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By Steven Joseph McCrystal
Here's one interpretation of Robert Frost's legendary poem called "Stopping by Woods on a Snowy Evening." This poem was written in 1922 and is considered one of Frost’s seminal pieces of work. Its delicate beauty was recognized when Frost won his first Pulitzer Prize in 1923 for its creation. In case you need a reference, see the poem below:
"Stopping by Woods on a Snowy Evening"
Whose woods these are I think I know.
His house is in the village though;
He will not see me stopping here
To watch his woods fill up with snow.
My little horse must think it’s queer
To stop without a farmhouse near
Between the woods and frozen lake
The darkest evening of the year.
He gives his harness bells a shake
To see if there’s some mistake.
The only other sound is the sweep
Of easy wind and downy flake.
The woods are lovely, dark, and deep,
But I have promises to keep,
And miles to go before I sleep,
And miles to go before I sleep.
One of the most attractive features of this poem about stopping during a peaceful and tranquil journey through the woods in winter is the simplicity of the poem. The first three stanzas contain three lines that rhyme and one line that sets up the rhyming sequence for the next stanza. Apart from the fourth stanza’s lines all of which rhyme. The effect of this is to carry the reader through this childlike poem very quickly. It’s almost as if the fleeting moment within the poems narrative is expressed and explored by enticing the reader to read it again. Except the second and third time you read it is when you take the time to slowly ponder the meaning of every verse.
The imagery in the first stanza sets the scene: “woods” and “snow.” Anybody that’s had the privilege of walking or playing whilst soft snow falls will instantly relate to the scene described in the poem. When the weather is just right and fresh snow falls there is a feeling of serenity and inner peace that flows through you as the gentle flakes caress your cheeks. This feeling halts the speaker in his tracks whilst they contemplate exactly where they are in life.
In the next stanza the personification given to the speaker’s horse must be one of the cutest verses in poetic history: “My little horse must think it's queer.” Giving this horse human characteristics conveys to the reader that there is a long established relationship between the speaker and his horse. It suggests that the road they are travelling on together is a familiar road because there is an emotional connection between man and beast. When Frost reinforces this idea by carrying the personification onto the next two lines: “He gives his harness bells a shake” and “To see if there’s some mistake.” It’s easy to imagine the horse nodding its head and neighing in response to its master stopping in the woods to admire the beauty that surrounds him.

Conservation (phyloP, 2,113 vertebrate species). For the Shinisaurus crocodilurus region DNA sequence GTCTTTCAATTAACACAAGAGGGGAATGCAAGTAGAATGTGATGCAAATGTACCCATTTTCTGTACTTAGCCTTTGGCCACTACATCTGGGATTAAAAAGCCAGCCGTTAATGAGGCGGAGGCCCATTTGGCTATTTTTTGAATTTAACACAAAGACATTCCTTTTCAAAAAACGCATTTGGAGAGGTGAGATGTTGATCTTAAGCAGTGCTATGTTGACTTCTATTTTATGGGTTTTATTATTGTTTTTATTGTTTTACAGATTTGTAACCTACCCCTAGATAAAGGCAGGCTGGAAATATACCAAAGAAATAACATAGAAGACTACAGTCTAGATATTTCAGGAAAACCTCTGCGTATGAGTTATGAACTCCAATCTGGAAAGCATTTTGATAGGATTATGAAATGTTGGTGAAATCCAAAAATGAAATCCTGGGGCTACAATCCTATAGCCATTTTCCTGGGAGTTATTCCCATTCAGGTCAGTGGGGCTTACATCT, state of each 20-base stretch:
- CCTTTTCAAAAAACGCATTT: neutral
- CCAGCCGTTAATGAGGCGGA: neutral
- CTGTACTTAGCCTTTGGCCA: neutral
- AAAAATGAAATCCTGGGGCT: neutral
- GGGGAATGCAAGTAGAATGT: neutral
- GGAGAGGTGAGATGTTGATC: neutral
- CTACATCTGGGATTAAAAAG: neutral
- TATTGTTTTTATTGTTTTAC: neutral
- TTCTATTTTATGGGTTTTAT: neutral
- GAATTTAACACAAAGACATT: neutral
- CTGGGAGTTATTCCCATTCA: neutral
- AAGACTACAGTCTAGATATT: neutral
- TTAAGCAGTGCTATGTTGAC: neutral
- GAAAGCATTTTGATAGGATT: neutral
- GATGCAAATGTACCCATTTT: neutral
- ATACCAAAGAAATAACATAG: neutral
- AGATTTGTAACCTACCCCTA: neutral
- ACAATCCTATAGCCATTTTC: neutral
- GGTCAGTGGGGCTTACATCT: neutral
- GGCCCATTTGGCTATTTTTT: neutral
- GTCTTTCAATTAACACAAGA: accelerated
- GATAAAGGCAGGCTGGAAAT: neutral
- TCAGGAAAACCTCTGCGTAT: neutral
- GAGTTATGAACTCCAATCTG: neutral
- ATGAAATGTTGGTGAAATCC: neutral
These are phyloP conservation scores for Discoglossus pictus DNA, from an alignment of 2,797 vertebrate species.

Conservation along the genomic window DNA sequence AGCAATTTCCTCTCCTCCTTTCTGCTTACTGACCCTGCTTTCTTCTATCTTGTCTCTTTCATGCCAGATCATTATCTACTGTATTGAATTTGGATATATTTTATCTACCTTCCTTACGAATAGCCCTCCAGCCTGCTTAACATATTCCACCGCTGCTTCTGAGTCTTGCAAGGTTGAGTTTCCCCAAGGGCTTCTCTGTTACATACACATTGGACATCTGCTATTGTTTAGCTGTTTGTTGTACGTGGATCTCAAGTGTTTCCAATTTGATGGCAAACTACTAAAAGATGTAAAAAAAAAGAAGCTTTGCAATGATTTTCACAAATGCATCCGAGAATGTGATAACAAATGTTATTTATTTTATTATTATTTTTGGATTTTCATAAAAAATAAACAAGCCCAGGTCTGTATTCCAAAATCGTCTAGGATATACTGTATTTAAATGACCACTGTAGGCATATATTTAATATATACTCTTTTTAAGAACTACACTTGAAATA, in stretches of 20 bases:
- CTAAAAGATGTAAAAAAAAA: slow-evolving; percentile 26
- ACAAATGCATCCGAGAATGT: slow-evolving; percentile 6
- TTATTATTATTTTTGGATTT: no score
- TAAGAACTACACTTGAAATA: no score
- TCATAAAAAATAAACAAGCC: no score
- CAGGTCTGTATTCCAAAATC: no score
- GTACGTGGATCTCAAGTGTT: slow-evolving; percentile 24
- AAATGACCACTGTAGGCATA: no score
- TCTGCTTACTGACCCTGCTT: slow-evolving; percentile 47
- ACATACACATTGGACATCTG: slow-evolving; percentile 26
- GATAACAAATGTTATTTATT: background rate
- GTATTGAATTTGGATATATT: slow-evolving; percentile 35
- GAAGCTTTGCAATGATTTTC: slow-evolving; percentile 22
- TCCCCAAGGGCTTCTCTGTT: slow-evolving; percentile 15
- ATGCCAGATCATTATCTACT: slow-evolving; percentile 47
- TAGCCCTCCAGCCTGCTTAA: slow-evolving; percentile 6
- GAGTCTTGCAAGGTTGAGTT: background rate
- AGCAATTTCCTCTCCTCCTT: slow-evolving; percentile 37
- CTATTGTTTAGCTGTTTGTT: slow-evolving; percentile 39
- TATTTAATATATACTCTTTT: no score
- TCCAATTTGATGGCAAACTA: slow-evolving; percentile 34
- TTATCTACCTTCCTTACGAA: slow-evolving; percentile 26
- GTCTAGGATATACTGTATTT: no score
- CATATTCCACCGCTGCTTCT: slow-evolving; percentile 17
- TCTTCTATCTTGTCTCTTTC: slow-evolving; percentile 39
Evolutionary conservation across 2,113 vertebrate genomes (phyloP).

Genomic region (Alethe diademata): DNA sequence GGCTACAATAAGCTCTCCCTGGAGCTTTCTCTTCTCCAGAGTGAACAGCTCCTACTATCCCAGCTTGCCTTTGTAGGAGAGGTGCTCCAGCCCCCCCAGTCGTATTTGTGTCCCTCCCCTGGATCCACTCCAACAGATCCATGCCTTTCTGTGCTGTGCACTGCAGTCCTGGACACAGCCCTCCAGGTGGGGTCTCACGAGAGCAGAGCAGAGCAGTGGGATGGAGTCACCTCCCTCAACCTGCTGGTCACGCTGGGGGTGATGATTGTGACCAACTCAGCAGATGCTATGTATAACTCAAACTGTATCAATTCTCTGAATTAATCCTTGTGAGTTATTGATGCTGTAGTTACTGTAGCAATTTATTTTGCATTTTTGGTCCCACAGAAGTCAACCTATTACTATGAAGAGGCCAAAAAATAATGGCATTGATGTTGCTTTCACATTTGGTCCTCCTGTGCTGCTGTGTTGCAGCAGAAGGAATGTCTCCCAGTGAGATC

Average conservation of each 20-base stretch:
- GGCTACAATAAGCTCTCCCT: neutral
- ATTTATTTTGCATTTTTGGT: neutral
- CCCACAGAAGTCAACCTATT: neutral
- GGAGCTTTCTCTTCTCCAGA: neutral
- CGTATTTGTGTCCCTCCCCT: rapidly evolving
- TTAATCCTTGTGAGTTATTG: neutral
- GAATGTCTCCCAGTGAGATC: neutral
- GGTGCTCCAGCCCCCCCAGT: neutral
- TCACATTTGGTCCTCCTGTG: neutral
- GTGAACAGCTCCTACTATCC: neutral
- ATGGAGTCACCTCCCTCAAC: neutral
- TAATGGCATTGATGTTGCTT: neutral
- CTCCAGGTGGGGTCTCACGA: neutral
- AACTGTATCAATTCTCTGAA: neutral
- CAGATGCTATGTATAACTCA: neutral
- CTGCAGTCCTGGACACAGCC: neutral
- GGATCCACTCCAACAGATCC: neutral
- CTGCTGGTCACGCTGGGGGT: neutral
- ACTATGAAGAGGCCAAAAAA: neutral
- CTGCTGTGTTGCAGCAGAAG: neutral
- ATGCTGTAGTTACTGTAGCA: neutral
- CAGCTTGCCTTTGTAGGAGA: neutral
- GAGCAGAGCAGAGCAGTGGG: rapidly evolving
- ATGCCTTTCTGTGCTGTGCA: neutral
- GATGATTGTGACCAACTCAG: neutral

It’s in the next stanza where the speaker’s contemplations seem to take a little twist towards a more significant and darker mind set: “The woods are lovely, dark, and deep.” There is one insight that I am fond of that opens up the full poem for a different interpretation. The last verse seems to travel back to the last line in stanza two: “The darkest evening of the year.” It suggests that the darkest evening of the year isn’t a literal description but a metaphorical one. It suggests that it’s the speaker’s thoughts that are dark not the evening he has stopped in. It suggests suicidal thoughts because the lovely, dark, and deep woods gives connotations of a comfortable grave and a release from the speaker’s monotonous and mundane existence.
However, the speaker then realizes that his obligations supersede any thoughts about dying: “But I have obligations to keep.” The fact that Frost uses the word but conveys a sense of contradiction about the thoughts the speaker is having. The ambiguity of the obligations the speaker has allows the reader to make their own interpretations about them. Maybe the speaker has a family to go home to and bills to pay. Maybe the speaker has a job to finish. Maybe the speaker has Christmas presents to bring home. Maybe the “darkest evening of the year” is the winter solstice. The whole poem is open to interpretation because of its ambiguity.
When the final two lines in stanza four are repeated: “And miles before to go before I sleep.” The reader is drawn further in to the possibility that the poem is about something deeper than the innocent nursery rhyme the poem appears to be. The repetition of the last line reinforces the idea that the poem is about a desire to die because to fall asleep forever is just one connotation of the word sleep. Of course, there is another interpretation that could be applied about the last line of stanza three and that’s one of living and life. It could be argued that the speaker intends to live his life and live it well because they have miles and miles of living to do before the grim reaper knocks on their door. That’s the beauty of this poem’s simplicity it can be read into on many different levels. One minute it’s a child’s poem that’s full of joy and the next it’s a hard hitting poem about death.
In conclusion, this poem is almost magical in its simplicity and it has reached thousands upon thousands of people over the years. I first came across it in 2008 and I fell in love with it instantly. My favorite line is: “My little horse must think its queer.” It always brings a smile to my face when I read it and smiles are truly priceless. All in all it’s a queer little poem which is both happy and melancholy at the same time.
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